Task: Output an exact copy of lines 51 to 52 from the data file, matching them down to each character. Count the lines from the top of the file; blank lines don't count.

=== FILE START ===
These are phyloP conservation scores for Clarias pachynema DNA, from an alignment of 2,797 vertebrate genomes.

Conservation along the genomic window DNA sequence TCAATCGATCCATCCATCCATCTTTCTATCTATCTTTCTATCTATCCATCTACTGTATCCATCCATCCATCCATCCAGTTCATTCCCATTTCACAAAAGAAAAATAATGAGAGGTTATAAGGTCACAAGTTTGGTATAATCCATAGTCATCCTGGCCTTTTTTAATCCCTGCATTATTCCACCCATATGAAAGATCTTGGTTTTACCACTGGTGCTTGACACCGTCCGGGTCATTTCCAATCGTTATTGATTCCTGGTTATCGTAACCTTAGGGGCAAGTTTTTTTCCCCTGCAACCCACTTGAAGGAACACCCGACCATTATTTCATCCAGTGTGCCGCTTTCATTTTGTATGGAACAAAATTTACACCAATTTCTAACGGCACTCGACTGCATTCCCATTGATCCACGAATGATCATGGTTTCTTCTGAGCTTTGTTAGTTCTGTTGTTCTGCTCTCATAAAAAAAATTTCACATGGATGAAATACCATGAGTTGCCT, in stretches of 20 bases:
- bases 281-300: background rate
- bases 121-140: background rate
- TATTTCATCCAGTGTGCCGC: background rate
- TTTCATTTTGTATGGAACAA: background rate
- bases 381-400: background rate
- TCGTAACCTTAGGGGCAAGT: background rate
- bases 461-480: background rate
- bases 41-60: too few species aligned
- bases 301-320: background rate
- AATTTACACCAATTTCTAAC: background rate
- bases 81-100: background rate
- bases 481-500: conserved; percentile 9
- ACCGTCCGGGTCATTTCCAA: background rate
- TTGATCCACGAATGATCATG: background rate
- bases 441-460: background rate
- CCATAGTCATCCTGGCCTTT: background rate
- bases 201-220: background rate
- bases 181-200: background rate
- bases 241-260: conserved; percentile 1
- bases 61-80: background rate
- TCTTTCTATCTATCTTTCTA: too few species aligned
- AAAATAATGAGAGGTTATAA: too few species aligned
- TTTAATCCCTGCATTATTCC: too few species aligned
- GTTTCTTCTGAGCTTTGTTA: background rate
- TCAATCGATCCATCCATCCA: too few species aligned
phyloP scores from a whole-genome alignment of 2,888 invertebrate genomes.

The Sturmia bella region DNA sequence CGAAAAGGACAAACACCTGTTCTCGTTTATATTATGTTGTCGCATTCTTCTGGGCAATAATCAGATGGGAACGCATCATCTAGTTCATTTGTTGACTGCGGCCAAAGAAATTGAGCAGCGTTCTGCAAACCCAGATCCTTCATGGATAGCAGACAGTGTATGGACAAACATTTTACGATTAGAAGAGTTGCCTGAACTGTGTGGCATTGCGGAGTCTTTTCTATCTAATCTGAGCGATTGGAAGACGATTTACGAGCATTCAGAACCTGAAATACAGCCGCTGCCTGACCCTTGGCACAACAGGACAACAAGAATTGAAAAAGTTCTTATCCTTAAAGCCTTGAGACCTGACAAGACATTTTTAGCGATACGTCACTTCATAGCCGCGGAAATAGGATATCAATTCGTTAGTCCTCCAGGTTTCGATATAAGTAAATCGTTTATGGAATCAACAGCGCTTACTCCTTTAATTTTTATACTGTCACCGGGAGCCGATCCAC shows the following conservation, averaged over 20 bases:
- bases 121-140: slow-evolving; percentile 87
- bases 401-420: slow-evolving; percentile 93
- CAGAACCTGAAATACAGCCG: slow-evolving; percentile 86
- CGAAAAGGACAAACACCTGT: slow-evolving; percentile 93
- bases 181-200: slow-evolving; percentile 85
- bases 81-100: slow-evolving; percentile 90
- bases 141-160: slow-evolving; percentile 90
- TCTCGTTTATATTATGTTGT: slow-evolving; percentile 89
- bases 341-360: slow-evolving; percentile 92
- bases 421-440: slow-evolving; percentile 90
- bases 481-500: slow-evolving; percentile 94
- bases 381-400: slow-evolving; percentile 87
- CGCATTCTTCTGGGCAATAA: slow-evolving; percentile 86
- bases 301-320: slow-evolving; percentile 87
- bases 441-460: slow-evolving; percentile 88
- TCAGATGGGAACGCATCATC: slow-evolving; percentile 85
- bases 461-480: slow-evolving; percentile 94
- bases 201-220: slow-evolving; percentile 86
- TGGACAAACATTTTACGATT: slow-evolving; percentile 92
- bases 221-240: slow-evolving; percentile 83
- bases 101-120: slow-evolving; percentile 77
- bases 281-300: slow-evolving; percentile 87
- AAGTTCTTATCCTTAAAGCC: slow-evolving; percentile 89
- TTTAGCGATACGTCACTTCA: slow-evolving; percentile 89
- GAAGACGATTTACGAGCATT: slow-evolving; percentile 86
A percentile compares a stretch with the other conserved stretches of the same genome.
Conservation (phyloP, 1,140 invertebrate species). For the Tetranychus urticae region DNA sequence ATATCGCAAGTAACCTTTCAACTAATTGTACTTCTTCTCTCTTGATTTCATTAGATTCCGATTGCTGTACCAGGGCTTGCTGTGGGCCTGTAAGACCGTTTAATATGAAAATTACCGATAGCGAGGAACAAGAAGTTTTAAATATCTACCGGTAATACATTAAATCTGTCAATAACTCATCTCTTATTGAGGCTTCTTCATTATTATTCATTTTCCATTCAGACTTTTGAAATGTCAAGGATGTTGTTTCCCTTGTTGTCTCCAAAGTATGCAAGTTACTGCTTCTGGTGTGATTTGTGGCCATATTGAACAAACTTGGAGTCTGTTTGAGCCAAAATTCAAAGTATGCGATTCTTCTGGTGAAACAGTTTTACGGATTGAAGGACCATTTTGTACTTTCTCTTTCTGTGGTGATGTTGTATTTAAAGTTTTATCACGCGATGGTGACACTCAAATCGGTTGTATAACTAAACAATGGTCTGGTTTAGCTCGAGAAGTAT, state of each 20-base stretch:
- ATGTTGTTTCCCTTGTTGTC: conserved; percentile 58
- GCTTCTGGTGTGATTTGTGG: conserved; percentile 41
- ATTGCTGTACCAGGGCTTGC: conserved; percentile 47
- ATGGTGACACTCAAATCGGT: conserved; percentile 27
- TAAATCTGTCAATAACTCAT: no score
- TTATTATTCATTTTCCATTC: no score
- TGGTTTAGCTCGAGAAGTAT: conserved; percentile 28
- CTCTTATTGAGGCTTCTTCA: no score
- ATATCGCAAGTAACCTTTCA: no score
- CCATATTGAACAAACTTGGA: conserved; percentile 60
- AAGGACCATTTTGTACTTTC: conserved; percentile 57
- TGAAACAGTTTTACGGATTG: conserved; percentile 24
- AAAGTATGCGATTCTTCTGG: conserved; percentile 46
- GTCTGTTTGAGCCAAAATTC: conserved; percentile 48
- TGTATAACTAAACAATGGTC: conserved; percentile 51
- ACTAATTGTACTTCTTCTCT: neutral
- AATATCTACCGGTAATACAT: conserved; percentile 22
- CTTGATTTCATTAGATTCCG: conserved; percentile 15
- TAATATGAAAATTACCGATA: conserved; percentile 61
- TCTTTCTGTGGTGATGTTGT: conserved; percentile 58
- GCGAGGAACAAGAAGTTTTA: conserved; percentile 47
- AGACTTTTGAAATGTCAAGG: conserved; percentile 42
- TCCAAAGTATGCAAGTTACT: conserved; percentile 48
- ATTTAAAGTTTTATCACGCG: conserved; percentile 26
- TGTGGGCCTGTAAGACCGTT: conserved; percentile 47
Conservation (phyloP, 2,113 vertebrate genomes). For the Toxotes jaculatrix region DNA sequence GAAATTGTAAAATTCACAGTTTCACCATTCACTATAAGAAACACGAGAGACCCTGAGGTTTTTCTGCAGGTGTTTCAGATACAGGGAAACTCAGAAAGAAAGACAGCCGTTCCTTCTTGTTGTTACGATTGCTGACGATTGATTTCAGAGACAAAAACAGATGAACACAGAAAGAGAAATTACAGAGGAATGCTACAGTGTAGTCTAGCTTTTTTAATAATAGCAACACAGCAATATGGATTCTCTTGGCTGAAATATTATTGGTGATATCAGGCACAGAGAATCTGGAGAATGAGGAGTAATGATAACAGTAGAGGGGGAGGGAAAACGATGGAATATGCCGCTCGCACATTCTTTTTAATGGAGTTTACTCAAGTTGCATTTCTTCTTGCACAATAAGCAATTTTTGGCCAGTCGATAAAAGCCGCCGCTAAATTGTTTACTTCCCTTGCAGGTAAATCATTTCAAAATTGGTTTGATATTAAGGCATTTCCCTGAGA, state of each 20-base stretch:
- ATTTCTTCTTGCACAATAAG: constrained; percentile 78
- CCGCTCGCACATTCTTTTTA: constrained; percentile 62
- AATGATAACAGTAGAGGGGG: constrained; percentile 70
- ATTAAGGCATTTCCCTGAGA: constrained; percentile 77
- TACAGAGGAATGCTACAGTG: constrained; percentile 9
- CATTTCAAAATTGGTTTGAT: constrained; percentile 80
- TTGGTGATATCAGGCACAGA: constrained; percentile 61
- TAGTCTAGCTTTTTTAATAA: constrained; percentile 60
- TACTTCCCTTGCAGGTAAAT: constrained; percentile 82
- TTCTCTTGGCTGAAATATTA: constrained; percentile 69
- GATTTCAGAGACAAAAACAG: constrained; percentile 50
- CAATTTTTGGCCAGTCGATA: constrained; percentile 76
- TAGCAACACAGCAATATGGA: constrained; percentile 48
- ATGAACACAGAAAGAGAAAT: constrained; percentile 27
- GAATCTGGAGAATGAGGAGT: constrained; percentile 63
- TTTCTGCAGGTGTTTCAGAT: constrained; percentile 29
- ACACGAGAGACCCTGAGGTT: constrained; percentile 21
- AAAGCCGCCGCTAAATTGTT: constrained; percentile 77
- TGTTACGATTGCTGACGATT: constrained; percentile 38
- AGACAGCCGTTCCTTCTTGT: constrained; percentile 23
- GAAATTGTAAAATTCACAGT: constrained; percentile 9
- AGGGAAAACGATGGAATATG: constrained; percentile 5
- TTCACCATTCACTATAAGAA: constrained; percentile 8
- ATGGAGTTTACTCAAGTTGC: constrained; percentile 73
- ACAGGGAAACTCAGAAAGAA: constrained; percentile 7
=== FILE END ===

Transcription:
- bases 281-300: slow-evolving; percentile 87
- AAGTTCTTATCCTTAAAGCC: slow-evolving; percentile 89